Lynnwood clinic for low-income, uninsured patients now open Sundays

LYNNWOOD — The nonprofit Community Health Center of Snohomish County has a new service to help treat the colds, coughs, cuts and broken bones that can crop up on weekends.

Its walk-in clinic at 4111 194th St. SW is now open from 9 a.m. to 6 p.m. Sunday. The Community Health Center provides medical services to anyone but was founded in 1983 to treat low-income and uninsured children and adults. Last year the organization treated 47,000 patients.

The walk-in clinic fills a niche that the Community Health Center couldn’t fill at its other clinics in Arlington, Edmonds and north and south Everett, said Dr. Scott McAfee, medical director of the walk-in clinic.

In the past, patients could go to one of the existing clinics hoping that they could fill a no-show slot, said Bob Farrell, the health center’s chief executive. “It’s not good customer service to have them wait and hope they can get in.”

The walk-in clinic is design to take care of that need, McAfee said. You don’t have to be a regular patient of the Community Health Center to be treated at the walk-in clinic. In fact, about a quarter of all the walk-in customers are new patients, McAfee said.

The walk-in clinic opened in May, initially on weekdays, following a $1 million remodeling project. It’s located in a building the organization first opened 23 years ago as a family practice clinic.

“We get lots of kids with fevers and ear infections,” McAfee said, as well as patients with colds, coughs and flu symptoms, minor cuts and burns, sprains and broken bones and nausea. “People are in and out in under an hour,” he said.

The walk-in clinic is the only Community Health Center clinic with an X-ray machine. That can save a patient a trip to an emergency room to be treated for broken bones.

“We’ve seen some pretty amazing things,” McAfee said. One woman in her 20s came to the walk-in clinic with leg and ankle pain. An X-ray showed she had been working for a month with a fractured bone and dislocated ankle because she couldn’t afford health care, McAfee said.

The walk-in clinic “can provide care that may not be available anywhere else other than at an emergency room, and, it’s much less expensive,” McAfee said.

Lynnwood is home to patients with global connections, he said. In additional to English, patients may speak Spanish, Arabic and east and west African languages, Russian, Romanian, and Asian languages such as Chinese, Vietnamese and Korean. Telephone interpreter services are available.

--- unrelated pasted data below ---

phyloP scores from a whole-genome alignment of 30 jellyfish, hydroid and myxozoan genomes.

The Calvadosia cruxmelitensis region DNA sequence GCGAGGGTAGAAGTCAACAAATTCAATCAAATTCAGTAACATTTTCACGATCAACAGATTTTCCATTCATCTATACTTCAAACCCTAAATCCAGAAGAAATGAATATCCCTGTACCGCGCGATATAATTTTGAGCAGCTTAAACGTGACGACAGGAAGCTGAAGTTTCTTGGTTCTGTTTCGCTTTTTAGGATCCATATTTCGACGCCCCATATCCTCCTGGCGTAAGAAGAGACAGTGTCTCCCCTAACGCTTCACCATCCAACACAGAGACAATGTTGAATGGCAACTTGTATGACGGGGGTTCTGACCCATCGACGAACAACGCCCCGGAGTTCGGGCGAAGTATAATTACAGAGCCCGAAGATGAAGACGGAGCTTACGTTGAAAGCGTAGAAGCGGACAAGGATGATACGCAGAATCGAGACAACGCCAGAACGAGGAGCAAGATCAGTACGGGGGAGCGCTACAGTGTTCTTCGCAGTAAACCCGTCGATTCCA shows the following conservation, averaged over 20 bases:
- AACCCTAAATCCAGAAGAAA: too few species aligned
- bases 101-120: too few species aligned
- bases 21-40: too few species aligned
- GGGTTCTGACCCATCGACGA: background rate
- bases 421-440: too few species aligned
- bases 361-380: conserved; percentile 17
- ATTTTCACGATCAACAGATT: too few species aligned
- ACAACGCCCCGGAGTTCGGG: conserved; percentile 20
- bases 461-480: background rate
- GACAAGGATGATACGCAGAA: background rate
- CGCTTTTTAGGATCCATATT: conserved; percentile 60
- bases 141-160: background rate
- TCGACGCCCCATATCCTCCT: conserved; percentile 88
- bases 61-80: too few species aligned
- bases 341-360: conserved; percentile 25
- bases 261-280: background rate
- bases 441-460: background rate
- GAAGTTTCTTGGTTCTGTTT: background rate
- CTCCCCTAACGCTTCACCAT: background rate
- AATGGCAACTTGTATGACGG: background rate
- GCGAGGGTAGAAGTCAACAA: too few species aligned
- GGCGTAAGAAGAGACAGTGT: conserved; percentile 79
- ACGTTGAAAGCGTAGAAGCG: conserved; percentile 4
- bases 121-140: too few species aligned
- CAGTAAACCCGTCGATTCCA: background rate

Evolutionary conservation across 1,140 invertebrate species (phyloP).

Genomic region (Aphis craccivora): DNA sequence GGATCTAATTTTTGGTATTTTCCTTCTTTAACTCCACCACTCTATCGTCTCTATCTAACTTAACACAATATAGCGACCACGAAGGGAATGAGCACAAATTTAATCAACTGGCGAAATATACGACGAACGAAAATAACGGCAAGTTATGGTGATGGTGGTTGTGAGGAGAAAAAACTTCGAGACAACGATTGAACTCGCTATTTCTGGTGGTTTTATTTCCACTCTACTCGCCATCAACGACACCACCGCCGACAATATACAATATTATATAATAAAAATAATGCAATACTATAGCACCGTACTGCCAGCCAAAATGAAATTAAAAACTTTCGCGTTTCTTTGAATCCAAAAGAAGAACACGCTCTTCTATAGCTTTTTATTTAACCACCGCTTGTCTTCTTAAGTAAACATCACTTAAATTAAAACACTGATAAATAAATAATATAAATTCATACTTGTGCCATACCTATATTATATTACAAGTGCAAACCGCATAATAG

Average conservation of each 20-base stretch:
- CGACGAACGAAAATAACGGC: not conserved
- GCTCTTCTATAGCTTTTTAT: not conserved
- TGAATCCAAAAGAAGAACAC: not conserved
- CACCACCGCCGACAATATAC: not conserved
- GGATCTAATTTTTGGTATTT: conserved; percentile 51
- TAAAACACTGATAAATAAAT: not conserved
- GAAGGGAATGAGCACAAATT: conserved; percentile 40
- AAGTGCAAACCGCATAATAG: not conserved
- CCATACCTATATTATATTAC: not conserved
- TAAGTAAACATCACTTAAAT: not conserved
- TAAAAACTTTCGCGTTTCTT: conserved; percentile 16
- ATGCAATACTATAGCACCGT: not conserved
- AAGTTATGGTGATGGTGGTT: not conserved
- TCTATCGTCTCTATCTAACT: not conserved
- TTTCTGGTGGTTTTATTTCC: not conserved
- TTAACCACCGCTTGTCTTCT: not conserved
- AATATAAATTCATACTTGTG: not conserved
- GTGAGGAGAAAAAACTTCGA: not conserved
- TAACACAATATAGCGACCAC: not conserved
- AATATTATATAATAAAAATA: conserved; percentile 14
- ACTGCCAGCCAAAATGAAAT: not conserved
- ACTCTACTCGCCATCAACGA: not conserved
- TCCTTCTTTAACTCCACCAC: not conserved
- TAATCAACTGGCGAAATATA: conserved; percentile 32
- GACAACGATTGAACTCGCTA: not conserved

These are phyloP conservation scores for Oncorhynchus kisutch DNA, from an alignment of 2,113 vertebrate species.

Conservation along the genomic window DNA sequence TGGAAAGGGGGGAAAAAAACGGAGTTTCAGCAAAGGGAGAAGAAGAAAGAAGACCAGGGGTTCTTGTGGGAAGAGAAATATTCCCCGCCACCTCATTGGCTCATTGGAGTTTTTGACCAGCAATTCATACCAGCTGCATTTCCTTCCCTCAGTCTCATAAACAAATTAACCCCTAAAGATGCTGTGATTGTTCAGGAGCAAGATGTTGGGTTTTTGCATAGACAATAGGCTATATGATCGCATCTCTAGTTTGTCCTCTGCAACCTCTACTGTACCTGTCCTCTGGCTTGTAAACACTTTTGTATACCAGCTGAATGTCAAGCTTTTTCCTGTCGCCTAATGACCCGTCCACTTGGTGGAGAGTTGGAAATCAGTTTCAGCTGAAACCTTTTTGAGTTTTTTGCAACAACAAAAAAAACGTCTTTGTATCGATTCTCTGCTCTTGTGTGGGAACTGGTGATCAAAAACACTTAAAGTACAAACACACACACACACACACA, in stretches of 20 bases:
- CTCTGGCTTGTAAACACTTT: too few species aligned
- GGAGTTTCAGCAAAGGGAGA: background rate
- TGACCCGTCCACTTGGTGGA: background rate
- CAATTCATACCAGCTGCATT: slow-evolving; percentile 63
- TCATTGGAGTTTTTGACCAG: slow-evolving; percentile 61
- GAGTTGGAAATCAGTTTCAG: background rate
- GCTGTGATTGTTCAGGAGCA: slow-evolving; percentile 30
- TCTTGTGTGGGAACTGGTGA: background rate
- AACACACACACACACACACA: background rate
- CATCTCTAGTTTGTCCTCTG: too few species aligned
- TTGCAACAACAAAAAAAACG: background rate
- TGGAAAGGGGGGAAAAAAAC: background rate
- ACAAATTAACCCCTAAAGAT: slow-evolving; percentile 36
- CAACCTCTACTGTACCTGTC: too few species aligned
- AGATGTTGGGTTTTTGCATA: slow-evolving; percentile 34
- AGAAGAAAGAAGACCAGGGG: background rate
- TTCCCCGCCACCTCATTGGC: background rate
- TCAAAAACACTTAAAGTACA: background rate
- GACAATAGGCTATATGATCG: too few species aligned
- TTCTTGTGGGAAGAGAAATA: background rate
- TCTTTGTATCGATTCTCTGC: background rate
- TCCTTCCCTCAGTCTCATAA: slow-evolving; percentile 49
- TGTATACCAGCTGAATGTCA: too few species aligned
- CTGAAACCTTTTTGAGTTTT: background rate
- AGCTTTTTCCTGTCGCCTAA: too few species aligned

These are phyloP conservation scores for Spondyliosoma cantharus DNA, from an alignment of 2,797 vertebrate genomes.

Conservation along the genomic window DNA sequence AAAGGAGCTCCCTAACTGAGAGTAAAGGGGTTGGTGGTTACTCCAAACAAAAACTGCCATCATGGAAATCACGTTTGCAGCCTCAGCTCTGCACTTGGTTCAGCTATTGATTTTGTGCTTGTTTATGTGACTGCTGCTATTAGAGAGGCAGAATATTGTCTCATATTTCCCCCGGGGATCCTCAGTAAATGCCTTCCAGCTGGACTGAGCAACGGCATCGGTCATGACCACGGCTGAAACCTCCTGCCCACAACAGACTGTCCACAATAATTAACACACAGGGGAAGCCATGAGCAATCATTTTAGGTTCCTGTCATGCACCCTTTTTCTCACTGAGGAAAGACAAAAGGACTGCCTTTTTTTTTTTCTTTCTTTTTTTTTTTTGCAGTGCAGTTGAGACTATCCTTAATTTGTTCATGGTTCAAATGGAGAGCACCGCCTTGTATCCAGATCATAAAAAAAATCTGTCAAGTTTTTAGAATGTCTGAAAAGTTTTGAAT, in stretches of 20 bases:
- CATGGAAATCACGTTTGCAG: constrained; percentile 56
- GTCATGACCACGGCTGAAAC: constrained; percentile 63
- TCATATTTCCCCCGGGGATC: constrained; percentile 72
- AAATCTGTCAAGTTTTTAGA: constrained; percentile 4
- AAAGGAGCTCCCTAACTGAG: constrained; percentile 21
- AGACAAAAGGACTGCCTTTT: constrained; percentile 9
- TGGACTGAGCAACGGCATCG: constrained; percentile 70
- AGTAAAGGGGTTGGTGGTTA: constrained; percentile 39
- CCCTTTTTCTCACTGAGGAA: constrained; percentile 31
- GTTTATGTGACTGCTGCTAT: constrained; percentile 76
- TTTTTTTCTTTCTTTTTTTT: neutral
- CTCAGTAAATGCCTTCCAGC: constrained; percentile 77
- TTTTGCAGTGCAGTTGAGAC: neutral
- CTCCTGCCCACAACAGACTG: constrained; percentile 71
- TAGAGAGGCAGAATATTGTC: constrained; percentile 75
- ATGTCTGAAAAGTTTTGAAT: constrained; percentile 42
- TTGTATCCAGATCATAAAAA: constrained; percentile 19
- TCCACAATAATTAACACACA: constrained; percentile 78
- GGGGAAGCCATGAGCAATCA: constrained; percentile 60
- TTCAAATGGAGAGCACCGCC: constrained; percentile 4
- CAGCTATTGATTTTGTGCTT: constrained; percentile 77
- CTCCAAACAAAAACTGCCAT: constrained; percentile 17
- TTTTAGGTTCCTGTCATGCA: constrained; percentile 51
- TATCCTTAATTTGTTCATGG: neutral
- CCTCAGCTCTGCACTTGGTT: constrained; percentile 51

The building also houses a pharmacy and walk-in dental services.

Sharon Salyer: 425-339-3486;

Clinic information

The nonprofit Community Health Center of Snohomish County’s walk-in clinic in Lynnwood is now open Sundays. The clinic is at 4111 194th St. SW. The clinic is open to any patient but the organization was formed to serve low-income and uninsured patients. Call 425-835-5200 for information.

Talk to us

More in Local News

Comments welcome on the proposed Lake Stevens Costco

The company’s permit to fill wetlands is under review. Public comment is open until April 12.

Naval Station Everett sailor diagnosed with COVID-19

The crew member is assigned to the USS Johnson. This is the only sailor to be so diagnosed in the state.

Mount Baker-Snoqualmie National Forest closes amid COVID-19

Much of Snohomish County’s most pristine and remote land is part of the 2,690-square-mile forest.

Staffing and print changes: The Herald’s outbreak response

On “Herald Headlines,” Executive Editor Phillip O’Connor provides an update about the Herald newsroom.

Governor says he could extend the two-week stay-home order

Resuming normal living too soon could enable the virus to “spring back up on us,” Jay Inslee said Thursday.

Need for blood donations grows

“Just like going to the grocery store, these things need to stay happening.”

Tulalip Tribes join the call for residents to stay home

Similar to other orders, the tribes say reservation residents should stay home except to do essential tasks.

Inslee signs new law requiring public schools offer sex ed

Foes can now gather signatures for a referendum that would give voters a chance to keep or repeal it

Feds accuse ex-lawmaker of conducting digital coin scam

The SEC alleges Dave Schmidt and two others bilked $4 million from investors who bought them.

Most Read